“Blessed are the peacemakers, for they shall be sons of God.” Matthew 5:9
Peace is something that every soul longs for. Especially in the divided, broken, and hurting state of the world. Our souls long for a reordering of the way things are. Our souls long for a peace that is devoid of turmoil.
But that seems so far off.
Because when we hear of peace, we think of the absence of conflict. Our image of peace is a passive stance. And we know that this will not suffice in our day. Passivity, though it sounds nice, will not do the trick. It will not redirect the trajectory of history.
Yet Jesus says that the peacemakers are blessed. They will be welcomed into the family of God. Is God calling us into a state of passivity? Is God calling us into an avoidance of conflicts?
Jesus was not unfamiliar with political turmoil, oppression, and war. Israel was under the oppressive rule of Rome when he walked the earth. There were riots, starvation, sickness, and political uprisings. Jesus had firsthand experience with conflict.
And yet his purpose on earth was not to bring political peace or an era where the nation of Israel would be free from tyranny. And His purpose was not to passively allow the oppressors to take advantage or exploit him.
The purpose of Jesus’ time on earth was “to reconcile to himself all things, whether on earth or in heaven, making peace by the blood of his cross” Colossians 1:20.
Jesus’ purpose was not to establish a nation where there was no political conflict. He came in order to make peace between us and God. Jesus was our peacemaker. His purpose was to redeem and restore.
You don’t keep the peace by keeping quiet
In the Sermon on the Mount, Jesus is calling his followers to do the very same thing. He is calling his children to follow in His footsteps and to be the ones who lead others to the knowledge of the peace Jesus allows us to have with God.
But what does that look like in a broken world? What does that look like when our church is divided, our nation is divided, and our world is divided?
“Therefore, if anyone is in Christ, he is a new creation. The old has passed away; behold, the new has come. All this is from God, who through Christ reconciled us to himself and gave us the ministry of reconciliation; that is, in Christ God was reconciling the world to himself, not counting their trespasses against them, and entrusting to us the message of reconciliation” 1 Corinthians 5:17-19.
We were reconciled–made right–with God through the work of Jesus on the cross. Once we were hostile to God, sheer enemies of Him. In spite of this, Jesus, through his death on the cross, actively pursued peace. We were reconciled, and now we are entrusted with the responsibility of reconciliation.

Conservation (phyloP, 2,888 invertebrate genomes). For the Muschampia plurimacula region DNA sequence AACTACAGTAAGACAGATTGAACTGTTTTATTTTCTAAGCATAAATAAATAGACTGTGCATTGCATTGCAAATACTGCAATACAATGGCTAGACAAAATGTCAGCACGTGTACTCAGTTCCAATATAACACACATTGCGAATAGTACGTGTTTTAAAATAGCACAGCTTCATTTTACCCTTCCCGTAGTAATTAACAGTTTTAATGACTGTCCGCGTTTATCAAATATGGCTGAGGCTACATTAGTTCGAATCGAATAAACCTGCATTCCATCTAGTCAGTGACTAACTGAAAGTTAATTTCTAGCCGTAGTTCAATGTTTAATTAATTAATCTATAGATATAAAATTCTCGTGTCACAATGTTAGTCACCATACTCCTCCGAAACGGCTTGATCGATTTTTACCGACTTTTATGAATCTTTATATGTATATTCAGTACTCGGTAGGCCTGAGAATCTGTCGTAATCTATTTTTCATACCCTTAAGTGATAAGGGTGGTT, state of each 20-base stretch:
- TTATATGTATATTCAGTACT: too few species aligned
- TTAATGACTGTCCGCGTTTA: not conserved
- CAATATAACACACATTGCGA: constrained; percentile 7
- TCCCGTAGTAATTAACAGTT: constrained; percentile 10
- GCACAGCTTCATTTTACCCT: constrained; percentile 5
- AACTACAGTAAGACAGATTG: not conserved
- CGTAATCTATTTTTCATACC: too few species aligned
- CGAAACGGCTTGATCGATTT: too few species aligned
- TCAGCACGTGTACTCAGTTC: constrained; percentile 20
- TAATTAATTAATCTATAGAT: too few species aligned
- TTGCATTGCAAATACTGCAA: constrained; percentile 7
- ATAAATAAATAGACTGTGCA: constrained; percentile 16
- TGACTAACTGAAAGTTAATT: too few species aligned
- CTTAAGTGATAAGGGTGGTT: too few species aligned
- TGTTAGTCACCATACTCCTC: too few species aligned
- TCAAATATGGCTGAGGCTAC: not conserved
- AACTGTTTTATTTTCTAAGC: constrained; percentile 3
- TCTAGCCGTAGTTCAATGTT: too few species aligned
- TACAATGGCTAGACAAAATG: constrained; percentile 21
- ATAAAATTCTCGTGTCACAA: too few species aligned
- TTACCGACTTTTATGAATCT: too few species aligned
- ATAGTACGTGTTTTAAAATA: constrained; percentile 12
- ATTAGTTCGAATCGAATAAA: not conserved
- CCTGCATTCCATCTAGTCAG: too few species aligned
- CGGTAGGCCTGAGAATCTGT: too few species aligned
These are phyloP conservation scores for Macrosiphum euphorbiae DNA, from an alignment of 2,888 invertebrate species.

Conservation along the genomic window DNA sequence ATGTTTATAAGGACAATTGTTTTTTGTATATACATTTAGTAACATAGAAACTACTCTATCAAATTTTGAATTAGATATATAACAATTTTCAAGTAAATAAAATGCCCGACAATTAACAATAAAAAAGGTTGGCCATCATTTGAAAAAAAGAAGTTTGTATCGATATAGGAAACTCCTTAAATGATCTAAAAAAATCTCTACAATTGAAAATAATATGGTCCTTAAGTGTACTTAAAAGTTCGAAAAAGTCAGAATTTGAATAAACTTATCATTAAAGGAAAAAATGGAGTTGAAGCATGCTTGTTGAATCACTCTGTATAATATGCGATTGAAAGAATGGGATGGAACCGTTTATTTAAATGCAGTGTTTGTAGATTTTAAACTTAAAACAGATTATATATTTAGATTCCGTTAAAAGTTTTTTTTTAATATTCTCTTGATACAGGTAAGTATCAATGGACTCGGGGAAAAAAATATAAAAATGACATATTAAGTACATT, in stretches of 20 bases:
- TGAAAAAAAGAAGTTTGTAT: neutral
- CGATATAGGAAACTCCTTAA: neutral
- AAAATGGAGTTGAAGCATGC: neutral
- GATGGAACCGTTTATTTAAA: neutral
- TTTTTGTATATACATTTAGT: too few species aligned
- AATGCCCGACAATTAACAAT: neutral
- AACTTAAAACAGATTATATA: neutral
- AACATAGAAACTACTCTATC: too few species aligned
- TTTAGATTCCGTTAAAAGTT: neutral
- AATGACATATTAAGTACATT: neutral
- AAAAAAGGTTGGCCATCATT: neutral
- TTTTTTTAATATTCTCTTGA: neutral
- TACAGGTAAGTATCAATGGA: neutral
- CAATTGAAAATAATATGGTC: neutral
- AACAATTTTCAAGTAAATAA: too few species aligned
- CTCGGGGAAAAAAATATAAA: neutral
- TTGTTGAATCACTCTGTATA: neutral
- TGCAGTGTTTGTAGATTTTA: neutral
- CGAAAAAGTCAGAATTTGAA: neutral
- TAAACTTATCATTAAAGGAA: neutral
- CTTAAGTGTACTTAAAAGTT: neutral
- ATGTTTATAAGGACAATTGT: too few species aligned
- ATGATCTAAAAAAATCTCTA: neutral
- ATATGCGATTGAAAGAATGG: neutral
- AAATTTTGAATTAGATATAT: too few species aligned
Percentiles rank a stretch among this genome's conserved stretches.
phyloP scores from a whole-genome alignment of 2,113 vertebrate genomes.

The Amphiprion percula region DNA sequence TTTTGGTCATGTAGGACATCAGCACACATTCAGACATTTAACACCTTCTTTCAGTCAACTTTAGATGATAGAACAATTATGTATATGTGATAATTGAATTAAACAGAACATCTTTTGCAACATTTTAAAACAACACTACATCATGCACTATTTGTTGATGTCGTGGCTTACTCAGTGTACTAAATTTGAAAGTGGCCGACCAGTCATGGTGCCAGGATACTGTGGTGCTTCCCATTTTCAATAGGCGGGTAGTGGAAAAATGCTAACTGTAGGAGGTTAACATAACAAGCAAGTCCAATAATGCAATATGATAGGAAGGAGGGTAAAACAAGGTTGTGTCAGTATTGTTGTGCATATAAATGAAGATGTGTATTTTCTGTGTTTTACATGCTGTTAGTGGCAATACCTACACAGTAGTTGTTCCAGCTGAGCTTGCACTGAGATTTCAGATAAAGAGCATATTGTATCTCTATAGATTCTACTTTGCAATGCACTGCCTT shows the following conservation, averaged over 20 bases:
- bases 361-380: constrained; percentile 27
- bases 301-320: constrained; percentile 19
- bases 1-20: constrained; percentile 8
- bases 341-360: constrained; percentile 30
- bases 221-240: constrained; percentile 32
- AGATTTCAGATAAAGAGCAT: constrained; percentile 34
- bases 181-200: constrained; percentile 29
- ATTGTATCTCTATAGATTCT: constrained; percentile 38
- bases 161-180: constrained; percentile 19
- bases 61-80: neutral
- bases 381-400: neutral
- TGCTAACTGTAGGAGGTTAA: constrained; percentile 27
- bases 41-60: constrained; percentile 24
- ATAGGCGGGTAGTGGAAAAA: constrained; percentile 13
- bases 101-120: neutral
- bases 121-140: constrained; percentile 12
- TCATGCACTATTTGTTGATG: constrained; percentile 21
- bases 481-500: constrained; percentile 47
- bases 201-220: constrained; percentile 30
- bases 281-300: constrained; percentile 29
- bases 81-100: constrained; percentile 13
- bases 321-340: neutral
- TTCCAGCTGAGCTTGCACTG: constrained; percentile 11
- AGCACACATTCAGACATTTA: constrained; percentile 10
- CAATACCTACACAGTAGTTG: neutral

Being a peacemaker does not mean turning a blind eye to injustice through passivity. It means actively pursuing restoration and reconciliation through the power of the gospel. In Matthew 21, we read that during the Passover Jesus entered the temple, which was supposed to be a place of worship and atonement. However, what he found was merchants abusing worshippers, taking advantage of them economically. Jesus was enraged by this injustice and upturned the tables and cleansed the place meant for worship.
Making peace by turning tables
While this may not seem like a move a peacemaker would make, Jesus saw the sin and did not sulk back into passivity. The peace of the Kingdom is about reconciliation and right relationship with God. Sin has no place in the Kingdom. It inhibits right relationship with our God.
As followers of Christ, as we see the brokenness of the world, we are called to be peacemakers. But it requires bold action. It requires turning the tables sometimes.
Our nation is in need of peace right now. And it won’t happen by muting our voices because we are afraid to stir something up. We were given voices for a reason. We are called to turn the tables and challenge the systems that contradict the message of the gospel. But it must be done in humility. It must be done for the purpose of restoration. It must be gospel centered.
Through Jesus we are at peace with God. And it is our calling to proclaim that same message to the chaotic world around us. The Gospel is radical. It will overturn tables. But it restores. It heals. And it brings about a peace that surpasses all understanding because we are able to know and have a right relationship with our Father.
LAST WEEK TO ENTER
- Like Across My Heart Ministries on Facebook and/or Instagram
- Memorize Matthew 5:3-12 in any translation!
- Send us a video of you reciting the passage by heart by November 20, 11:59 pm
- You’ll be entered to win the prize drawing and the winner will be announced November 23!
THE BEATITUDES MELODY
Abigail Houston from Melodically Memorizing wrote and recorded this melody to help us write The Beatitudes across our hearts! We LOVE her ministry and passion for God’s Word! We hope this song blesses you as we memorize this passage throughout the “Blessed are…” Blog Series!
Find her on instagram @melodicallymemorizing
MATTHEW 5:3-12 [THE BEATITUDES]
3 “Blessed are the poor in spirit,
for theirs is the kingdom of heaven.
4 Blessed are those who mourn,
for they will be comforted.
5 Blessed are the meek,
for they will inherit the earth.
6 Blessed are those who hunger and thirst for righteousness,
for they will be filled.
7 Blessed are the merciful,
for they will be shown mercy.
8 Blessed are the pure in heart,
for they will see God.
9 Blessed are the peacemakers,
for they will be called children of God.
10 Blessed are those who are persecuted because of righteousness,
for theirs is the kingdom of heaven.
11 “Blessed are you when people insult you, persecute you and falsely say all kinds of evil against you because of me. 12 Rejoice and be glad, because great is your reward in heaven, for in the same way they persecuted the prophets who were before you.